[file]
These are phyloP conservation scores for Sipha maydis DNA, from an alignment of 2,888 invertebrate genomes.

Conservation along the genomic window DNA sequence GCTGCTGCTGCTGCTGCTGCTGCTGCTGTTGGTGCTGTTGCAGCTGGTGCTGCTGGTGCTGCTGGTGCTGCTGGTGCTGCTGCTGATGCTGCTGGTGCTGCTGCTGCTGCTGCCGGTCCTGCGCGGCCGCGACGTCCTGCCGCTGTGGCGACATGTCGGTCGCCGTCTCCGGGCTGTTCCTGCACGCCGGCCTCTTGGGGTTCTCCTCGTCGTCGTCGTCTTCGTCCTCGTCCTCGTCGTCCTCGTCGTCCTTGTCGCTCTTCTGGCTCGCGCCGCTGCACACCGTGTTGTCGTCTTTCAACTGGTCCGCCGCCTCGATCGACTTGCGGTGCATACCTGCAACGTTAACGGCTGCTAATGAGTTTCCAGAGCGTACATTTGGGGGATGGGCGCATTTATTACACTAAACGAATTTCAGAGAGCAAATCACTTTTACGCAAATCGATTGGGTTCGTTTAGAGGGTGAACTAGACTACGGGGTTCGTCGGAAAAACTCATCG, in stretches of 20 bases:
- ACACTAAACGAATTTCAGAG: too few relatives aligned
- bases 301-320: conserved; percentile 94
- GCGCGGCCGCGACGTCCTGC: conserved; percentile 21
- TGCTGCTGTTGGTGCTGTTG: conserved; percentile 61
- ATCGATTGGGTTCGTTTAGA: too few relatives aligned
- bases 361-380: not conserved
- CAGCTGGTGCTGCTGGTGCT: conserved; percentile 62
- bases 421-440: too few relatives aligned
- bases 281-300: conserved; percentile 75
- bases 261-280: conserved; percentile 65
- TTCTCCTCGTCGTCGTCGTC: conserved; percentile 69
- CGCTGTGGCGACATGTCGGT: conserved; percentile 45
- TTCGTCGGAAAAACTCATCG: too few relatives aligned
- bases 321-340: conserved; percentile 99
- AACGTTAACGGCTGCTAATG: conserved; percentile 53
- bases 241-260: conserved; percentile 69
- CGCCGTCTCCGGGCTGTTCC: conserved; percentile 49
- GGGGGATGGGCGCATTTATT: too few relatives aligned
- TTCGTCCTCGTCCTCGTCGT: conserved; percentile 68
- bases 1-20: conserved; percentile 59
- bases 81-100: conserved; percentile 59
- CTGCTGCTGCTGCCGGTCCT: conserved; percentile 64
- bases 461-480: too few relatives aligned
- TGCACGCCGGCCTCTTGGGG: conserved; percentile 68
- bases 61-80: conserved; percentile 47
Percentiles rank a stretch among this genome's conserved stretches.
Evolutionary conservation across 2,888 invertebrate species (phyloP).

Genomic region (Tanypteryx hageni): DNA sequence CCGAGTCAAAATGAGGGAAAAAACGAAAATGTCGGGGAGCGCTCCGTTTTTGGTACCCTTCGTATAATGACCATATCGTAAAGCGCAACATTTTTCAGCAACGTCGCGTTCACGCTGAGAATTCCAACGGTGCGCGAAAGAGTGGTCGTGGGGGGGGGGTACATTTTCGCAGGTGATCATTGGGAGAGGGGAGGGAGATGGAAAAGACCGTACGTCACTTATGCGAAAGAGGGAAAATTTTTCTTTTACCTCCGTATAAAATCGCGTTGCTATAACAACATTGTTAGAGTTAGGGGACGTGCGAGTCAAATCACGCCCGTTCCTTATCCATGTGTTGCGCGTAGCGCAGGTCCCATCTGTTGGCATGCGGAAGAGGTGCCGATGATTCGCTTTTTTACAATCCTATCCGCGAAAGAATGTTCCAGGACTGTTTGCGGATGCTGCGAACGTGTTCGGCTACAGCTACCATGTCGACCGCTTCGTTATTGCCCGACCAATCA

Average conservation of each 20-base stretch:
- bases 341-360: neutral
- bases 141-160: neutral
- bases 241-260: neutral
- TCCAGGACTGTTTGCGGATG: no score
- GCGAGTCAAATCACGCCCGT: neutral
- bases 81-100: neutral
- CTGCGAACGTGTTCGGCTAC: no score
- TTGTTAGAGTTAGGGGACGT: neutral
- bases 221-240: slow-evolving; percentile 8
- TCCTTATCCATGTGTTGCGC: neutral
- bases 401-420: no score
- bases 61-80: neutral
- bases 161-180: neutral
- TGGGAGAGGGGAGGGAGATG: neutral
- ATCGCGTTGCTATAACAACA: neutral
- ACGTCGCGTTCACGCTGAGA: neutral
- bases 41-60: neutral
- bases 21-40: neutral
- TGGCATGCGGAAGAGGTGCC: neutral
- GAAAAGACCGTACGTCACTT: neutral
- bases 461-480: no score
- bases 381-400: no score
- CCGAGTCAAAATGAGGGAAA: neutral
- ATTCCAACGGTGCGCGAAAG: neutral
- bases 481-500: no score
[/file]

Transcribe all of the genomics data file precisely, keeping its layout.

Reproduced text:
These are phyloP conservation scores for Sipha maydis DNA, from an alignment of 2,888 invertebrate genomes.

Conservation along the genomic window DNA sequence GCTGCTGCTGCTGCTGCTGCTGCTGCTGTTGGTGCTGTTGCAGCTGGTGCTGCTGGTGCTGCTGGTGCTGCTGGTGCTGCTGCTGATGCTGCTGGTGCTGCTGCTGCTGCTGCCGGTCCTGCGCGGCCGCGACGTCCTGCCGCTGTGGCGACATGTCGGTCGCCGTCTCCGGGCTGTTCCTGCACGCCGGCCTCTTGGGGTTCTCCTCGTCGTCGTCGTCTTCGTCCTCGTCCTCGTCGTCCTCGTCGTCCTTGTCGCTCTTCTGGCTCGCGCCGCTGCACACCGTGTTGTCGTCTTTCAACTGGTCCGCCGCCTCGATCGACTTGCGGTGCATACCTGCAACGTTAACGGCTGCTAATGAGTTTCCAGAGCGTACATTTGGGGGATGGGCGCATTTATTACACTAAACGAATTTCAGAGAGCAAATCACTTTTACGCAAATCGATTGGGTTCGTTTAGAGGGTGAACTAGACTACGGGGTTCGTCGGAAAAACTCATCG, in stretches of 20 bases:
- ACACTAAACGAATTTCAGAG: too few relatives aligned
- bases 301-320: conserved; percentile 94
- GCGCGGCCGCGACGTCCTGC: conserved; percentile 21
- TGCTGCTGTTGGTGCTGTTG: conserved; percentile 61
- ATCGATTGGGTTCGTTTAGA: too few relatives aligned
- bases 361-380: not conserved
- CAGCTGGTGCTGCTGGTGCT: conserved; percentile 62
- bases 421-440: too few relatives aligned
- bases 281-300: conserved; percentile 75
- bases 261-280: conserved; percentile 65
- TTCTCCTCGTCGTCGTCGTC: conserved; percentile 69
- CGCTGTGGCGACATGTCGGT: conserved; percentile 45
- TTCGTCGGAAAAACTCATCG: too few relatives aligned
- bases 321-340: conserved; percentile 99
- AACGTTAACGGCTGCTAATG: conserved; percentile 53
- bases 241-260: conserved; percentile 69
- CGCCGTCTCCGGGCTGTTCC: conserved; percentile 49
- GGGGGATGGGCGCATTTATT: too few relatives aligned
- TTCGTCCTCGTCCTCGTCGT: conserved; percentile 68
- bases 1-20: conserved; percentile 59
- bases 81-100: conserved; percentile 59
- CTGCTGCTGCTGCCGGTCCT: conserved; percentile 64
- bases 461-480: too few relatives aligned
- TGCACGCCGGCCTCTTGGGG: conserved; percentile 68
- bases 61-80: conserved; percentile 47
Percentiles rank a stretch among this genome's conserved stretches.
Evolutionary conservation across 2,888 invertebrate species (phyloP).

Genomic region (Tanypteryx hageni): DNA sequence CCGAGTCAAAATGAGGGAAAAAACGAAAATGTCGGGGAGCGCTCCGTTTTTGGTACCCTTCGTATAATGACCATATCGTAAAGCGCAACATTTTTCAGCAACGTCGCGTTCACGCTGAGAATTCCAACGGTGCGCGAAAGAGTGGTCGTGGGGGGGGGGTACATTTTCGCAGGTGATCATTGGGAGAGGGGAGGGAGATGGAAAAGACCGTACGTCACTTATGCGAAAGAGGGAAAATTTTTCTTTTACCTCCGTATAAAATCGCGTTGCTATAACAACATTGTTAGAGTTAGGGGACGTGCGAGTCAAATCACGCCCGTTCCTTATCCATGTGTTGCGCGTAGCGCAGGTCCCATCTGTTGGCATGCGGAAGAGGTGCCGATGATTCGCTTTTTTACAATCCTATCCGCGAAAGAATGTTCCAGGACTGTTTGCGGATGCTGCGAACGTGTTCGGCTACAGCTACCATGTCGACCGCTTCGTTATTGCCCGACCAATCA

Average conservation of each 20-base stretch:
- bases 341-360: neutral
- bases 141-160: neutral
- bases 241-260: neutral
- TCCAGGACTGTTTGCGGATG: no score
- GCGAGTCAAATCACGCCCGT: neutral
- bases 81-100: neutral
- CTGCGAACGTGTTCGGCTAC: no score
- TTGTTAGAGTTAGGGGACGT: neutral
- bases 221-240: slow-evolving; percentile 8
- TCCTTATCCATGTGTTGCGC: neutral
- bases 401-420: no score
- bases 61-80: neutral
- bases 161-180: neutral
- TGGGAGAGGGGAGGGAGATG: neutral
- ATCGCGTTGCTATAACAACA: neutral
- ACGTCGCGTTCACGCTGAGA: neutral
- bases 41-60: neutral
- bases 21-40: neutral
- TGGCATGCGGAAGAGGTGCC: neutral
- GAAAAGACCGTACGTCACTT: neutral
- bases 461-480: no score
- bases 381-400: no score
- CCGAGTCAAAATGAGGGAAA: neutral
- ATTCCAACGGTGCGCGAAAG: neutral
- bases 481-500: no score